The one thing you can guarantee is that nothing stays the same for long in domestic energy efficiency. Whether its policy, scheme rules or Technical Monitoring Question Sets, the only thing that is constant is change. And it’s because of that rapid rate of change, it’s more important than ever we stay one step ahead.
As a Technical Monitoring Agent and member of ATMA, we often have the benefit of being consulted on changes, observe how the supply chain react before seeing the end result from a compliance perspective when we inspect the work. This can be both enlightening and frustrating, particularly if we are proven to be correct in relation to avoidable negative end results. We refer to these as ‘unintended consequences’ which emanate from the choices we make when insulating buildings. This same phenomenon exists at a macro level when we set new policy or apply new rules or restrictions.
Policy decisions have long driven the direction of travel in the domestic energy efficiency sector and so they should. Carefully thought out strategies to drive the industry forward and enable effective de-carbonisation of households is vital. However, as we have seen with examples such as the loophole in ECO3 legislation that allowed the boiler replacement cap in ECO3 to be disregarded, when installing a qualifying insulation measure (such as Underfloor Insulation) alongside it. These unintended consequences have dramatic impacts on the measure mix which can rapidly alter:
- Material purchasing trends
- The skill sets required to deliver ECO measures
- Technical Monitoring Results (generally as less popular measures become more main- stream we see poorer compliance as install teams take time to get to grips with a new measure)
- How effective we are at approaching domestic retrofit with a whole-house approach.
So, what’s the next big change?
The biggest immediate change we see is a dramatic reduction in the number of Internal Wall Insulation (IWI) measures installed under the remainder of ECO3. Prior to the COVID-19 pandemic solid wall insulation contributed to around 12,000 ECO measures per month, with about half of these being IWI. The imminent change in ECO3 to only permit IWI to be installed where 100% of the external heat loss walls are treated (including kitchens and bathrooms) will dramatically reduce the number of measures installed.
The short-term temporary effect will be to drive these measures into the Green Home Grant Voucher Scheme (GHGVS). Why? Because policies on this measure specific ruling are not aligned. The GHGVS – whilst demanding greater attention is paid to more risky measures such as IWI by requiring compliance with PAS2035 still allows only part of the property to be treated, as long as the remaining areas (For example kitchens and bathrooms) are included in the Medium-term plan for the dwelling.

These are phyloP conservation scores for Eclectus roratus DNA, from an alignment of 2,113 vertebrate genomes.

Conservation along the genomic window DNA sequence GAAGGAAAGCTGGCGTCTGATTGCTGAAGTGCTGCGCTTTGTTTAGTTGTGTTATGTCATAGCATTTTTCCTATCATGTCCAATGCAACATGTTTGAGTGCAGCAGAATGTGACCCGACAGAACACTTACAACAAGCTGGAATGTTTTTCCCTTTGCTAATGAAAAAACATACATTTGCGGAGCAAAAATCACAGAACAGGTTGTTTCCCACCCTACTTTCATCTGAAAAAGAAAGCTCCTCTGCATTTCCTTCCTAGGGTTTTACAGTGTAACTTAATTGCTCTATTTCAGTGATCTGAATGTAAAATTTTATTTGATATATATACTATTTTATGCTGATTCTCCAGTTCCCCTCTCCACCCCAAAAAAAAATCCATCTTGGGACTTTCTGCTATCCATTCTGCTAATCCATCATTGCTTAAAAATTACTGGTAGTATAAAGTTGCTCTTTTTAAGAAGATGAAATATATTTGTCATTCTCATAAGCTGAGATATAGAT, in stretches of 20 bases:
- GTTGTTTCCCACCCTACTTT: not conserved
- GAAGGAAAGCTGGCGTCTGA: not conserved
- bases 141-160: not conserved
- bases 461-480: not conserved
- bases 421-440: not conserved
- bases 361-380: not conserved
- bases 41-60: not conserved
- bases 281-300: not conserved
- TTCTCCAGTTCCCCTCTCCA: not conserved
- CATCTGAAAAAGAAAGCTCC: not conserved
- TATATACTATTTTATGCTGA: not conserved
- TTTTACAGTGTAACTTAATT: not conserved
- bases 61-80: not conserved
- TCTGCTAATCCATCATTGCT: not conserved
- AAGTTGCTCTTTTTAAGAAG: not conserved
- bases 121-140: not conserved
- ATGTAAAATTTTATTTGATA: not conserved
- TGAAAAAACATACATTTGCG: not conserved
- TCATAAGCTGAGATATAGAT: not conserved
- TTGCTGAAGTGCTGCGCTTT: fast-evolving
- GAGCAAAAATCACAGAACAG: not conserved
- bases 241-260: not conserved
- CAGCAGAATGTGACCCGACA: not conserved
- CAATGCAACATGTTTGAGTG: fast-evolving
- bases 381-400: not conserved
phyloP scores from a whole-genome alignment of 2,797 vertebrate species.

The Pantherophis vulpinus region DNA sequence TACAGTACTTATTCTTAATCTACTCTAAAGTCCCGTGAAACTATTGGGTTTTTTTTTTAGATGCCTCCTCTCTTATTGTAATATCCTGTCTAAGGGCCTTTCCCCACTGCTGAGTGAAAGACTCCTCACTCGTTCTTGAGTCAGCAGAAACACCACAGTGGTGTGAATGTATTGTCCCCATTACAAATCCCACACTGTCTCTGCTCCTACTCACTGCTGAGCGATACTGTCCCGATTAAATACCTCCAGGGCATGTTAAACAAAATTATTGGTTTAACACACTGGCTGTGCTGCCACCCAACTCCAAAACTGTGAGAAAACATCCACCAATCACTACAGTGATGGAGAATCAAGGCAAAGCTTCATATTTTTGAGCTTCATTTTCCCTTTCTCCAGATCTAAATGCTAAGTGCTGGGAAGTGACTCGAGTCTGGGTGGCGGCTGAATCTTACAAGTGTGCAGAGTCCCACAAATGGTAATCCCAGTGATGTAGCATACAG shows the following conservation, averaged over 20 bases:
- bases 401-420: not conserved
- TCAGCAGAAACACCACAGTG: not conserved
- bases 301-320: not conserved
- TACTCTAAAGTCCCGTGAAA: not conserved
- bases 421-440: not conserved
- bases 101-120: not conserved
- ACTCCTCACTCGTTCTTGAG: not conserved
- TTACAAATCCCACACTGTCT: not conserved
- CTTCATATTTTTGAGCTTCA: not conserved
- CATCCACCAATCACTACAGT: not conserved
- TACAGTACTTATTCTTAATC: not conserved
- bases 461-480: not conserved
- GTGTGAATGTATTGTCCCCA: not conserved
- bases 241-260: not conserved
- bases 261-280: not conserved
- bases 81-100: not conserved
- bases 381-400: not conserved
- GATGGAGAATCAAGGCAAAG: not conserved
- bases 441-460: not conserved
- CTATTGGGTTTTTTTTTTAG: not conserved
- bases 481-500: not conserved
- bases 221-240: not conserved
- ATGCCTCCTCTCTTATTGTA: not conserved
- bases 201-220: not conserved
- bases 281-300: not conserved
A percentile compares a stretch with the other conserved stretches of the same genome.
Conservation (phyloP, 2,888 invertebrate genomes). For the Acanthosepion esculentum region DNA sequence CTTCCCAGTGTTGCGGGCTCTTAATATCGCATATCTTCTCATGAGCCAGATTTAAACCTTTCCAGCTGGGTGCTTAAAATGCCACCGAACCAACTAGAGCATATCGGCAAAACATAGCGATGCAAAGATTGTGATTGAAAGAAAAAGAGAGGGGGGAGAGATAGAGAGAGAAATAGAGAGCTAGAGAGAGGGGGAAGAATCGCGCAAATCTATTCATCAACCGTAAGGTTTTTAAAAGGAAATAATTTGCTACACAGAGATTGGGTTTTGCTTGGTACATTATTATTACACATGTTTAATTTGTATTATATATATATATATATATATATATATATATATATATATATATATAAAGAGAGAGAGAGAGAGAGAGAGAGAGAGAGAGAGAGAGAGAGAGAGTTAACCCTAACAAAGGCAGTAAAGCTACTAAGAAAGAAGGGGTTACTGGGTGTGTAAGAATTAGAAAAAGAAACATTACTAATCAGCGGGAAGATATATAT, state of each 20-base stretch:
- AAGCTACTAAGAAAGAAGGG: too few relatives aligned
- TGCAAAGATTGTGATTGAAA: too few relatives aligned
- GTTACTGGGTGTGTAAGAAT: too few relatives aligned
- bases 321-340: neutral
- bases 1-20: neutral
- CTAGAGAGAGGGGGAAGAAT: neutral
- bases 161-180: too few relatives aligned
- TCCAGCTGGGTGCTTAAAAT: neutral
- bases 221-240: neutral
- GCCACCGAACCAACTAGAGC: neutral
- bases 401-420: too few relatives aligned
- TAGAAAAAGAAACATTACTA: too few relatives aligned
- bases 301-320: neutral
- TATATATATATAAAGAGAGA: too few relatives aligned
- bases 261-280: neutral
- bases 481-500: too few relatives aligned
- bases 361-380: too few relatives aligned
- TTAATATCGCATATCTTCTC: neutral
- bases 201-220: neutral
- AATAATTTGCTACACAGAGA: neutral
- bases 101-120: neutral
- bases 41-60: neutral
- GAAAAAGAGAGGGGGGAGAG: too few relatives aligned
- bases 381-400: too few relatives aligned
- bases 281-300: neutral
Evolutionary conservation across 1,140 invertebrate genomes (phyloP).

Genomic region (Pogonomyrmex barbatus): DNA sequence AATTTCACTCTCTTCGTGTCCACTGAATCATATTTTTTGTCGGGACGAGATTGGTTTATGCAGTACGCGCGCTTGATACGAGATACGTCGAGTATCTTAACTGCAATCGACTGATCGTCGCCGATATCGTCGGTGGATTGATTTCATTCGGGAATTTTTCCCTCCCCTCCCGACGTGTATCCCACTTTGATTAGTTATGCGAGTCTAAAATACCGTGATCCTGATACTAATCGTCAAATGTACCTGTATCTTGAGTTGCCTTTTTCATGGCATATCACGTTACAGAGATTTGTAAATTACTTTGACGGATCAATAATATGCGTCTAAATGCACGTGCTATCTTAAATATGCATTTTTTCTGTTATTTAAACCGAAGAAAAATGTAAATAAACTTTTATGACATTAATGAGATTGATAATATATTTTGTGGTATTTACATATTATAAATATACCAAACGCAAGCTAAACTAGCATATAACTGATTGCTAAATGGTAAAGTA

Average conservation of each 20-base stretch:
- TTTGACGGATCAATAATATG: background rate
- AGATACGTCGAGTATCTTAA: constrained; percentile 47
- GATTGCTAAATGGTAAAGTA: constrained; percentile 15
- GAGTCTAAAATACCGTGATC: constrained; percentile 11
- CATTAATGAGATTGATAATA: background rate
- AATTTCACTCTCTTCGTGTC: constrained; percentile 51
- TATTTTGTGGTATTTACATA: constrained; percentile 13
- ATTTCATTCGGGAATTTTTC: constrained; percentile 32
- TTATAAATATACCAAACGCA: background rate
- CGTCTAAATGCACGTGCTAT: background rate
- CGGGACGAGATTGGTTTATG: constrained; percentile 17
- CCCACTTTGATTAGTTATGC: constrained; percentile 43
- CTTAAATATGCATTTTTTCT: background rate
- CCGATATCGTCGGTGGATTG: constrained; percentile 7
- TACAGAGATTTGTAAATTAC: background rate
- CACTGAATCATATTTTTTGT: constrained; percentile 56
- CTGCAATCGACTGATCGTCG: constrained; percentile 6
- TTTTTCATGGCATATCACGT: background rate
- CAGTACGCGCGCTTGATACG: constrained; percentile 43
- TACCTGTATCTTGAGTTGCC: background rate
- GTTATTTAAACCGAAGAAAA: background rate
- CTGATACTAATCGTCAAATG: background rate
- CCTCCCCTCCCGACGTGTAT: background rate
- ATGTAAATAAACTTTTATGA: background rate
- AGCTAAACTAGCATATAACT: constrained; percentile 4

What does this mean for IWI in ECO3?
Initially we expect IWI measures to continue to flow through, as policy change always takes time to filter through, with the likely result being an increase in non-compliant measures. Of course, there will be some electrically heated properties, particularly in the private rented sector that attract enough funding to replace relatively small or modest existing kitchens and bathrooms. Other than that, until we see an increase in ECO funding to enable the cost of replacing existing kitchens and bathrooms to be absorbed, we anticipate IWI will largely disappear from the measure mix.
With that, there will no doubt be some pain ahead along with plenty of frustration, resistance then eventually acceptance and adaption. The Kubler-Ross change curve comes to mind; http://changemanagementinsight.com/kubler-ross-change-curve-model/
There will also be confusion and no doubt some challenge back to regulators and policy makers as the application of different rules under different schemes is difficult to comprehend. It also raises the question over why IWI can be delivered under PAS2035 as part of the Whole Dwelling Medium-term Improvement Plan under GHGVS but not under ECO? The Retrofit Co-ordinator is certainly going to earn his money in the coming months and be left with some interesting dilemmas.
For what it’s worth, moving to a position where the whole house is treated to avoid issues with thermal bridging and the challenges of sealing edges and junctions (particularly where IWI meets wet rooms that aren’t being treated) is one that THS absolutely support, where practicable. However, to implement it now, out of sequence with the simultaneous tacit approval for omitting areas under the GHGVS will at best cause confusion. At worst it will result in non-compliant installations that need to be re-visited and remediated at great cost or even un-installed completely where bathroom fittings cannot be removed and replaced.
When it comes to ongoing regulatory change, there may well be a bumpy road ahead! We might just have to hold onto those hats a bit more tightly over the coming months but at THS we here to help you every step of the way. For advice and support on how to reduce the risk of Technical Monitoring fails, or for information on how IWIcheck can support your compliance with PAS2030:2019, contact us email@example.com